- The denominator is a measure of risk
- The expression is the risk premium return per unit of risk
- Risk averse investors prefer to maximize this value
- This assumes a completely diversified portfolio leaving systematic risk as the relevant risk

- Comparing a portfolio’s T value to a similar measure for the market portfolio indicates whether the portfolio would plot above the SML
- Calculate the T value for the aggregate market as follows:

- Comparison to see whether actual return of portfolio G was above or below expectations can be made using:

- Risk premium earned per unit of risk

- Sharpe uses standard deviation of returns as the measure of risk
- Treynor measure uses beta (systematic risk)
- Sharpe therefore evaluates the portfolio manager on the basis of both rate of return performance and diversification
- The methods agree on rankings of completely diversified portfolios
- Produce relative not absolute rankings of performance

- Also based on CAPM
- Expected return on any security or portfolio is

- Also based on CAPM
- Expected return on any security or portfolio is
Where: E(Rj) = the expected return on security

RFR = the one-period risk-free interest rate

j= the systematic risk for security or portfolio j

E(Rm) = the expected return on the market portfolio of risky assets

- Appraisal ratio
- measures average return in excess of benchmark portfolio divided by the standard deviation of this excess return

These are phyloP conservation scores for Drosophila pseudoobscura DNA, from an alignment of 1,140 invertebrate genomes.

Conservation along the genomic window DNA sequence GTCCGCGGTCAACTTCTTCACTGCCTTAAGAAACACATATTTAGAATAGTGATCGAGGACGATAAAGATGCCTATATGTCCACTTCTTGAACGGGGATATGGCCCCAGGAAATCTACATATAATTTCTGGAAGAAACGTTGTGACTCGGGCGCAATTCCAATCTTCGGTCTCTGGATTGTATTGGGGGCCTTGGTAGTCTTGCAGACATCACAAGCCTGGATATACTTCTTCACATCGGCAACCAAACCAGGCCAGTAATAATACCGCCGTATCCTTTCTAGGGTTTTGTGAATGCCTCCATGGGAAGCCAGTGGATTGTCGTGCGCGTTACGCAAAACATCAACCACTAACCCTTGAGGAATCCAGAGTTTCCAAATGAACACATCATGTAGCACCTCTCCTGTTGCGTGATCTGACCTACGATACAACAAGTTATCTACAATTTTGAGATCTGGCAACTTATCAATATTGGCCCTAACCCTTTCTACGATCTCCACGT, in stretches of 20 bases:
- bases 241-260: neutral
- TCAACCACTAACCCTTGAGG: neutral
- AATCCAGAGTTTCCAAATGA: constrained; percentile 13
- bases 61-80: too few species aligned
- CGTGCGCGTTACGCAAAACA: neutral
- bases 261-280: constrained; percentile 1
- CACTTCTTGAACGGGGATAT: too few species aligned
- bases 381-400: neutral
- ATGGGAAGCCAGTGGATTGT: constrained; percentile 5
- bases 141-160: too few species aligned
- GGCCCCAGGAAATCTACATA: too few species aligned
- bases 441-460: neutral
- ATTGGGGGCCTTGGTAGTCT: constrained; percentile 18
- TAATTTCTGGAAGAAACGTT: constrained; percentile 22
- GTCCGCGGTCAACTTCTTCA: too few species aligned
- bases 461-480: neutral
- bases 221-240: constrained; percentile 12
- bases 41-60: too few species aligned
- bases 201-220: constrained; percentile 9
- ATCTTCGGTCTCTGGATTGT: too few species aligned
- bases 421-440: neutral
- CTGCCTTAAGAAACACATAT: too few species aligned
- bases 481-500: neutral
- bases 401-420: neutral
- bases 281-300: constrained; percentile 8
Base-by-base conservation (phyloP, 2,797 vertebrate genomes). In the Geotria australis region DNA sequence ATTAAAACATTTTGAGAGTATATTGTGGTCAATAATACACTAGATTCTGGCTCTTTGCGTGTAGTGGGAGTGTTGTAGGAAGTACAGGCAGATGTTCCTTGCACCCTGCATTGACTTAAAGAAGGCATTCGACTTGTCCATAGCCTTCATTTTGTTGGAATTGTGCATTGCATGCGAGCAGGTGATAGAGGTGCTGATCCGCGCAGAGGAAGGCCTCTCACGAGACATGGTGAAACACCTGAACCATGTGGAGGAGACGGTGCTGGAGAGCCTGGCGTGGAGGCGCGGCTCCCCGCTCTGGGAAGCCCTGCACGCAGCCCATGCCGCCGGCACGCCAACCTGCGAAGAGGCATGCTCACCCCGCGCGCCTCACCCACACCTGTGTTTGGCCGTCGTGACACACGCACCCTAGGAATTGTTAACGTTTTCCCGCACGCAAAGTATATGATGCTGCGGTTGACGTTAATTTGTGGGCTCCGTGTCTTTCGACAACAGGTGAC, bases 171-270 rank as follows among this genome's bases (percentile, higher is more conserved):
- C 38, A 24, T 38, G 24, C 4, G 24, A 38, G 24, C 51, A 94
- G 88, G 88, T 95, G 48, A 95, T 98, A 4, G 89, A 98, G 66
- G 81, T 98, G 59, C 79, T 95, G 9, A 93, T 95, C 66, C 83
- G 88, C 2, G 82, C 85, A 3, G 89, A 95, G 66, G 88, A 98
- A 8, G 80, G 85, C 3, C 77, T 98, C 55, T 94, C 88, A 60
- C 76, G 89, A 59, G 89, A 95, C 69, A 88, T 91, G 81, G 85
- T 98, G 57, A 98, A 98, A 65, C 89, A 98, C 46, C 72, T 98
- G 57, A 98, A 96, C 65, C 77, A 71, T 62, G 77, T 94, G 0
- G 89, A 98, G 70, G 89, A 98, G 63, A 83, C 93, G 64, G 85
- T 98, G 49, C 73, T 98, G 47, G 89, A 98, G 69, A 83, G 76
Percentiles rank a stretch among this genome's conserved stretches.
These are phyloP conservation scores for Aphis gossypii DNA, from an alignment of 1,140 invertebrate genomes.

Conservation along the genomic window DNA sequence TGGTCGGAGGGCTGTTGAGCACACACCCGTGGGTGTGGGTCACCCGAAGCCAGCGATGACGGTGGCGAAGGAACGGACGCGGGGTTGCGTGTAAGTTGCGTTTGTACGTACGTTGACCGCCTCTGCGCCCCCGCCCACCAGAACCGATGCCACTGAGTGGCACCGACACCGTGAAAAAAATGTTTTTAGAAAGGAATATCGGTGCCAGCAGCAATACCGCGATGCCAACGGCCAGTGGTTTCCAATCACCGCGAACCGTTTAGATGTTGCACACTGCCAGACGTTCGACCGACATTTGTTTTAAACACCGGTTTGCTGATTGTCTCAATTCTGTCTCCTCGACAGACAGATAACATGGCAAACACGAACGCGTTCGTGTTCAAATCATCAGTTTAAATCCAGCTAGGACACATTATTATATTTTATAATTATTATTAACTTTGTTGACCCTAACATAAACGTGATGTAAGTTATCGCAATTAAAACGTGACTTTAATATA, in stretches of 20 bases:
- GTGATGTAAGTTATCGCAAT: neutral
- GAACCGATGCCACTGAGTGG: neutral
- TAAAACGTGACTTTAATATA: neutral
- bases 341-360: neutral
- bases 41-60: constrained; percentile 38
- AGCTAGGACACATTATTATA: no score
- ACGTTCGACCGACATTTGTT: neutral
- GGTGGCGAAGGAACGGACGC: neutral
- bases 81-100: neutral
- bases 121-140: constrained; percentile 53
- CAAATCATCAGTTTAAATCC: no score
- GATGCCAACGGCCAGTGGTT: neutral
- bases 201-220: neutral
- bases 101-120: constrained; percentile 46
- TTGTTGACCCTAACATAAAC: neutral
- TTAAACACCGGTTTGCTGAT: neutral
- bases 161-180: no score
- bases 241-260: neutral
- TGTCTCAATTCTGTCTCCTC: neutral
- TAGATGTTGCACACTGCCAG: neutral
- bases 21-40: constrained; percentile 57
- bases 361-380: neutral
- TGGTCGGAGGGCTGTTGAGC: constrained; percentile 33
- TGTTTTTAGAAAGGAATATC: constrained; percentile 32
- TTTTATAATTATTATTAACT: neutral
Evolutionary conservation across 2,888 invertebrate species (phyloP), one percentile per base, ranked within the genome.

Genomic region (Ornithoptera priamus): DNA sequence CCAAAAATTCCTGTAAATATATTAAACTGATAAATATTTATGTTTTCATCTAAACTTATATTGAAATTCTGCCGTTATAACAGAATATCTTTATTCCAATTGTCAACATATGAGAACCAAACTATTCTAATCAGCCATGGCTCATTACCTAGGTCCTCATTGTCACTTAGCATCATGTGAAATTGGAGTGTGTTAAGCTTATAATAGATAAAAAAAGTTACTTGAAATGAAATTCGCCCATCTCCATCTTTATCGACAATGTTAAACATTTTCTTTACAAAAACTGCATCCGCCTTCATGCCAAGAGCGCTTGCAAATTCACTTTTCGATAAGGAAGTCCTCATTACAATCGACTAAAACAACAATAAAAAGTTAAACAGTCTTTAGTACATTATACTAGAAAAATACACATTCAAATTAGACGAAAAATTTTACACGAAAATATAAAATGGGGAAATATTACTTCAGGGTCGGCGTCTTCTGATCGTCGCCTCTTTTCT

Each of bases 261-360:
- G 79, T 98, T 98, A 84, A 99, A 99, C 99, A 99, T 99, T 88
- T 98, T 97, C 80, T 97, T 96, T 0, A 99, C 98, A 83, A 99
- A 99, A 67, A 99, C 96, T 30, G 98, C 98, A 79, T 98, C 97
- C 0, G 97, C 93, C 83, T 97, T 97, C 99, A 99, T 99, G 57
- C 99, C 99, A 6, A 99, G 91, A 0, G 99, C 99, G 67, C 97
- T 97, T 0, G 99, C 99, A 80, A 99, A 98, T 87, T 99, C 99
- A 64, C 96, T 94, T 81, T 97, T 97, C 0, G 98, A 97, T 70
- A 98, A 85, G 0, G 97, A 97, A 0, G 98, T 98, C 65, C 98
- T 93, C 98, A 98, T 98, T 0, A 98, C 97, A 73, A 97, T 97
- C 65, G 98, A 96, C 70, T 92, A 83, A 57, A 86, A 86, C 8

- positive relationship between the composite performance measures and the risk involved
- alpha can be biased downward for those portfolios designed to limit downside risk

- Fama suggested overall performance, which is its return in excess of the risk-free rate
Portfolio Risk + Selectivity

- Further, if there is a difference between the risk level specified by the investor and the actual risk level adopted by the portfolio manager, this can be further refined
Investor’s Risk + Manager’s Risk + Selectivity

- The selectivity measure is used to assess the manager’s investment prowess
- The relationship between expected return and risk for the portfolio is:

- The market line then becomes a benchmark for the manager’s performance

- The selectivity component can be broken into two parts
- gross selectivity is made up of net selectivity plus diversification

- Assuming the investor has a target level of risk for the portfolio equal to bT, the portion of overall performance due to risk can be assessed as follows:

- Treynor
- Sharpe
- Jensen
- Information Ratio
- Fama net selectivity measures
Highly correlated, but not perfectly so

- Allocation effect
- Selection effect

- Tactical asset allocation (TAA)
- Attribution analysis is inappropriate
- indexes make selection effect not relevant
- multiple changes to asset class weightings during an investment period

- Regression-based measurement

- Market portfolio difficult to approximate
- Benchmark error
- can effect slope of SML
- can effect calculation of Beta
- greater concern with global investing
- problem is one of measurement

- Sharpe measure not as dependent on market portfolio